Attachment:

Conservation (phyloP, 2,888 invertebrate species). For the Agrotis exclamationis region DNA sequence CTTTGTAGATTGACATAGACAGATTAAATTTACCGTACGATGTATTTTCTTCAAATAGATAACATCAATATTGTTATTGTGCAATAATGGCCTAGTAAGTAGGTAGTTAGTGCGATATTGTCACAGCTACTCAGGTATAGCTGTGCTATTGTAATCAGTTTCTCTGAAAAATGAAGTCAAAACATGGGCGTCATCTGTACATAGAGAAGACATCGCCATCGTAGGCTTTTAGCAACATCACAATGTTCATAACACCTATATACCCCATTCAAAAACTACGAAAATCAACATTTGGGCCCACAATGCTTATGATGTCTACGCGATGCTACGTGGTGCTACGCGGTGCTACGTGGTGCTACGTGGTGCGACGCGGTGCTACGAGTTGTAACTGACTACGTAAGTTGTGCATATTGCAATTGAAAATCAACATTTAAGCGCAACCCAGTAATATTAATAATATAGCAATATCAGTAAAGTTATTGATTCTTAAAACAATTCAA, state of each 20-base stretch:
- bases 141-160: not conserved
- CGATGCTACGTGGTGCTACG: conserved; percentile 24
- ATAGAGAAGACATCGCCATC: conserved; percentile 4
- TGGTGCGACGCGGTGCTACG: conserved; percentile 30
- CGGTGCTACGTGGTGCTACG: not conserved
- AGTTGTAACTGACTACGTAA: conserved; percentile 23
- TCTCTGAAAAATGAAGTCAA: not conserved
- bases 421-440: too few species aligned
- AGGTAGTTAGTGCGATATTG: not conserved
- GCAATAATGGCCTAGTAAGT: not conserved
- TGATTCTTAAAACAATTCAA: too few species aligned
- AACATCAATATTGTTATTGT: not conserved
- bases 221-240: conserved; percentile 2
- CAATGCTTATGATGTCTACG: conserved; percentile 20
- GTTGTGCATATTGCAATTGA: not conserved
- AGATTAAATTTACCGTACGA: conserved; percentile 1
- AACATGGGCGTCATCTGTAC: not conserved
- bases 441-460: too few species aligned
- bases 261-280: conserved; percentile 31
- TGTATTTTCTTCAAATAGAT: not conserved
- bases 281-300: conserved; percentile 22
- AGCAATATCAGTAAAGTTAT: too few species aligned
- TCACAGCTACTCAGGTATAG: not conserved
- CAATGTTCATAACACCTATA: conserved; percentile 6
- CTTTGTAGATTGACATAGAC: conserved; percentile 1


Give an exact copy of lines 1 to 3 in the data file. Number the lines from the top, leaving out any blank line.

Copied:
Conservation (phyloP, 2,888 invertebrate species). For the Agrotis exclamationis region DNA sequence CTTTGTAGATTGACATAGACAGATTAAATTTACCGTACGATGTATTTTCTTCAAATAGATAACATCAATATTGTTATTGTGCAATAATGGCCTAGTAAGTAGGTAGTTAGTGCGATATTGTCACAGCTACTCAGGTATAGCTGTGCTATTGTAATCAGTTTCTCTGAAAAATGAAGTCAAAACATGGGCGTCATCTGTACATAGAGAAGACATCGCCATCGTAGGCTTTTAGCAACATCACAATGTTCATAACACCTATATACCCCATTCAAAAACTACGAAAATCAACATTTGGGCCCACAATGCTTATGATGTCTACGCGATGCTACGTGGTGCTACGCGGTGCTACGTGGTGCTACGTGGTGCGACGCGGTGCTACGAGTTGTAACTGACTACGTAAGTTGTGCATATTGCAATTGAAAATCAACATTTAAGCGCAACCCAGTAATATTAATAATATAGCAATATCAGTAAAGTTATTGATTCTTAAAACAATTCAA, state of each 20-base stretch:
- bases 141-160: not conserved
- CGATGCTACGTGGTGCTACG: conserved; percentile 24